White House wants House aviation security bill passed soon
The White House signaled Tuesday that it wants a House aviation security bill passed soon so that lawmakers can decide whether or not to federalize airport security jobs in conference committee.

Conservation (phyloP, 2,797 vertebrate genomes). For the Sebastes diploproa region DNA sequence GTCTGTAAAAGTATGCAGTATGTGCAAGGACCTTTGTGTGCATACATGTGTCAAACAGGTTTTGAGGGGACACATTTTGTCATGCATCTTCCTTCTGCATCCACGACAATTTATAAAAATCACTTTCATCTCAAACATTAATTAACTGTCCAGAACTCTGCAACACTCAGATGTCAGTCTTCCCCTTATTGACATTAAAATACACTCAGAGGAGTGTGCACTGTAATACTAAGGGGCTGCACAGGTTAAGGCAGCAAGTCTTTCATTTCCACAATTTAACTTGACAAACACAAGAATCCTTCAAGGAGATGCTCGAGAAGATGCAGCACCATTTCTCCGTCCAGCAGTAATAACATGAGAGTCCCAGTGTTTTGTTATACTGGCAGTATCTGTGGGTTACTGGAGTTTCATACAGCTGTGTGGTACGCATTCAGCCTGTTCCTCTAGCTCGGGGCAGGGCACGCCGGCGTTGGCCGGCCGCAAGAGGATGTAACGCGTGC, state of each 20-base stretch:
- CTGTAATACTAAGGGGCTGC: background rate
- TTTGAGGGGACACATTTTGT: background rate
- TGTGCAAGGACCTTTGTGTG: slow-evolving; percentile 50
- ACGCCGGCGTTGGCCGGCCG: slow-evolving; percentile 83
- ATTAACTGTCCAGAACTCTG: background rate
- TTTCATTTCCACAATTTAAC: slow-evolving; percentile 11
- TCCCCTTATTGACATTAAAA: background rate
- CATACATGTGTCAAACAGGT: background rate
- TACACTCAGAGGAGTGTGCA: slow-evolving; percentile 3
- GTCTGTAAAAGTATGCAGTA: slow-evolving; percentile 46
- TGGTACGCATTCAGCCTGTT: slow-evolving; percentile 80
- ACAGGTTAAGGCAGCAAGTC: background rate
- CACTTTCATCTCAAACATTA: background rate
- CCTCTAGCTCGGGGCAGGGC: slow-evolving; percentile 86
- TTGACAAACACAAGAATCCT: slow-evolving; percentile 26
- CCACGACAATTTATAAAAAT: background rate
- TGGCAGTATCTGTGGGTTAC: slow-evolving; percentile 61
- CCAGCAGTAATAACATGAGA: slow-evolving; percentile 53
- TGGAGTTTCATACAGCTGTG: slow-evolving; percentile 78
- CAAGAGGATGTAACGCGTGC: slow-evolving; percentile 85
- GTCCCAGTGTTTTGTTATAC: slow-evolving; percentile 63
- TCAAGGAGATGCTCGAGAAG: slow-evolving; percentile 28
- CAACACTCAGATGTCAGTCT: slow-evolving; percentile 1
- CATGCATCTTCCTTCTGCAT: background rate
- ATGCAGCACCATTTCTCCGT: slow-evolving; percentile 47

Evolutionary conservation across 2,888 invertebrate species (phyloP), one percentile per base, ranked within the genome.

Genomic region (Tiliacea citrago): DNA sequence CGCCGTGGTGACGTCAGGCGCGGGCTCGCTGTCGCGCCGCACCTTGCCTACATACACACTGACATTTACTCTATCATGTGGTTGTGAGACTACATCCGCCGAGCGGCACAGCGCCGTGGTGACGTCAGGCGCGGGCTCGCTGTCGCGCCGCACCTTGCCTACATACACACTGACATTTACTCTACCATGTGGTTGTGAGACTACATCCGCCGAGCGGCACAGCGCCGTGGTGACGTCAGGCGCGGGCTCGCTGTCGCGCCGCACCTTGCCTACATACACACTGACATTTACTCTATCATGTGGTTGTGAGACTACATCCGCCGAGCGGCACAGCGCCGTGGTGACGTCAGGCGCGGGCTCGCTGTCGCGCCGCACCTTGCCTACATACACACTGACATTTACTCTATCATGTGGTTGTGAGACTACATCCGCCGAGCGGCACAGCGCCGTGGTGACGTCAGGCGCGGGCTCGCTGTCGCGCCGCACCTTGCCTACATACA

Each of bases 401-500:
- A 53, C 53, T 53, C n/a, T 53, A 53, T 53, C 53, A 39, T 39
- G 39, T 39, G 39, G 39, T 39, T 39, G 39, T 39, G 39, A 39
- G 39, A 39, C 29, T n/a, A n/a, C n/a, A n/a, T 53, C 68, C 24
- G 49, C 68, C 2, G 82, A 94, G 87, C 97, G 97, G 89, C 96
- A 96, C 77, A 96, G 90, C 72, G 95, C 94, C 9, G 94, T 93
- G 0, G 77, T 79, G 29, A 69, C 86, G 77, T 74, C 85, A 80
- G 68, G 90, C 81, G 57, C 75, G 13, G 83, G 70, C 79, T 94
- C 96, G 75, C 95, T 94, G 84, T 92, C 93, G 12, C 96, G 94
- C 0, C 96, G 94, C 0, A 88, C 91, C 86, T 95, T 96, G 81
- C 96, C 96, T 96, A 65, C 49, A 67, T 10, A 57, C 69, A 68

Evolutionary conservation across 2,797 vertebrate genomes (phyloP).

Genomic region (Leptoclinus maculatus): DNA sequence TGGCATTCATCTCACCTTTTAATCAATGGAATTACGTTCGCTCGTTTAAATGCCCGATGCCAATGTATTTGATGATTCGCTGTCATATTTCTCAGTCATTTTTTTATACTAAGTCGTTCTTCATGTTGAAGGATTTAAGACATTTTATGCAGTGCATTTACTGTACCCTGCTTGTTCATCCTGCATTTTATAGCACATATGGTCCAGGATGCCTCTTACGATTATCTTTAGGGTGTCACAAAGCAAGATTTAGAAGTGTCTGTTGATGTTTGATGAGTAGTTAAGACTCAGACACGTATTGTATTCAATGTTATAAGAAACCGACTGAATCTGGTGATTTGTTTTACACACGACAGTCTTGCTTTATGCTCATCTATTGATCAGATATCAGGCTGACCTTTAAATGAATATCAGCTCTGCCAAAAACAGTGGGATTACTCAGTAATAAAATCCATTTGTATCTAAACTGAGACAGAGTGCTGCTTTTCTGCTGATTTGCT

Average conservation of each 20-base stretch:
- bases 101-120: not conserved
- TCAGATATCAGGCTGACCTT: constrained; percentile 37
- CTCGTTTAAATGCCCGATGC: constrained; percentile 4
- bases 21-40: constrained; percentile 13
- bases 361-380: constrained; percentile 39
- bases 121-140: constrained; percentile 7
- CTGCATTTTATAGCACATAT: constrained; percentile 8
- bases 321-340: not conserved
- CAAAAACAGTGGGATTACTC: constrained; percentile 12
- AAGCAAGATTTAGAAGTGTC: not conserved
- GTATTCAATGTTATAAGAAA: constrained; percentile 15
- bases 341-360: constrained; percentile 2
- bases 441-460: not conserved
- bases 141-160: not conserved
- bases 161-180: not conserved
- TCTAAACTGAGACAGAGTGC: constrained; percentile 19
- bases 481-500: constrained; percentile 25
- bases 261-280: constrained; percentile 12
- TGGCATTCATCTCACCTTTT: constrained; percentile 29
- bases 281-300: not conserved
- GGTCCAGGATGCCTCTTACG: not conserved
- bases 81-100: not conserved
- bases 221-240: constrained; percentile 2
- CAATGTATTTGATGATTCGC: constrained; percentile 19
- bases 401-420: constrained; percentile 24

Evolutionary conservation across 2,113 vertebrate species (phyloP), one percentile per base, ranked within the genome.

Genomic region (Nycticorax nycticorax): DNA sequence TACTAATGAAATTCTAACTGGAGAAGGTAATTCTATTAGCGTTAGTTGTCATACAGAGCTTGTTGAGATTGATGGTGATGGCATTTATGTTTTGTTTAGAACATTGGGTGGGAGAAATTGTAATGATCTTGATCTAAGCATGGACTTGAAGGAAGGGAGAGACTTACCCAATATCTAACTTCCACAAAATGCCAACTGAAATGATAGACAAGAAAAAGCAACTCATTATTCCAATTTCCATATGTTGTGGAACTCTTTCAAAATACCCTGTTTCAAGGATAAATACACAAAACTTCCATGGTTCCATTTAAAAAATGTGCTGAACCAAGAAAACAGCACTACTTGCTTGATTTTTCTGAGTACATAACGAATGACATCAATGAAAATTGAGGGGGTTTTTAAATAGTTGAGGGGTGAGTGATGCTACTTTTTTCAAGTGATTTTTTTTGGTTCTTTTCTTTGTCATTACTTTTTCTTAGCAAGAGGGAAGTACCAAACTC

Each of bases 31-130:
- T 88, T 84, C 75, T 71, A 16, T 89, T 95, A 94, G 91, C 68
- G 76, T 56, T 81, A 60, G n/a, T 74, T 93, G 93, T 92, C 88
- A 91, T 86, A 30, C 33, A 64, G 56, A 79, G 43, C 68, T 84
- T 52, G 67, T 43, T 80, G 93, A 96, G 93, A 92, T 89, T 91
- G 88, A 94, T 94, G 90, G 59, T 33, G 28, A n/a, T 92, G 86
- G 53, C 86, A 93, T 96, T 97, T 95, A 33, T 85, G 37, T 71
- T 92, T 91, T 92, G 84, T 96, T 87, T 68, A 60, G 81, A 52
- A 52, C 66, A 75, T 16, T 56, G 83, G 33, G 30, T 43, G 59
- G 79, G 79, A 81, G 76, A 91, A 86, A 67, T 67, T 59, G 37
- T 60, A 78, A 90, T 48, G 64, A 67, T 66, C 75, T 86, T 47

The White House signaled Tuesday that it wants a House aviation security bill passed quickly so that the decision on whether to federalize airport security workers can be worked out in conference committee. Vice President Dick Cheney told House Majority Leader Dick Armey, R-Texas, and House Majority Whip Tom Delay, R-Texas, at a White House meeting Tuesday night that he will join with them to press for passage of aviation security legislation authored by House Transportation and Infrastructure Committee Chairman Don Young, R-Ark., according to White House officials. "I hope to do this [legislation] this week if we can," Armey said. Leadership aides indicated Tuesday that a final decision on how to move the bill had not been made, but that it would likely go straight to the floor. White House Press Secretary Ari Fleischer said President Bush wants the House measure to get to conference committee, where he hopes lawmakers will "improve" the Senate-passed aviation security bill. Fleischer said Bush opposes the Senate measure because of provisions putting airport security workers on the federal payroll, and that the President remains willing to move by executive order if he does not get a bill he likes. "He wants a bill he can sign. He still is prepared if necessary to enact this through an executive order if the result of the conference is not satisfactory," Fleischer said. However, Bush earlier this month said he would not oppose the Senate bill, and a spokesman for the key sponsor of the Senate bill, Commerce Committee Chairman Ernest Hollings, D-S.C., said Hollings has had no indication that the President has changed his mind. As for House action, the spokesman said, "All indications are that the rank and file support the Senate's approach, and are ready and willing to pass that bill if given the opportunity." A Young aide said the House bill would offer the President the flexibility to federalize workers if he chooses, and expressed hope that a floor vote on the measure can be scheduled next week. "Trying to get a whip count now is almost impossible," the aide said, referring to the difficulty of coordination among members due to the closing of the House office buildings for anthrax screening. Young, Armey and DeLay are expected to hold a news conference Thursday in an effort to shore up support for the bill. Meanwhile, House Democrats on Wednesday renewed their push for a vote on an aviation security bill that would allow for federalized security workers. House Minority Leader Richard Gephardt, D-Mo., singled out Armey and DeLay for holding up action on the bill. "Here we are six weeks [after the Sept. 11 terrorist attacks] because of an ideological concern of a minority of the majority," Gephardt said. "Mr. DeLay and Mr. Armey have made it clear they don't want this bill brought up." Gephardt said it was an "incredible statement" for Armey to oppose federalizing airport security workers because they might join labor unions, noting that many are already unionized. House Transportation and Infrastructure ranking member James Oberstar, D-Minn., who has offered his own bill, said Wednesday that committee leadership met Tuesday evening but reached no consensus. Oberstar said he expected floor action soon. "We've been told that they're likely to bring something up next week," he said.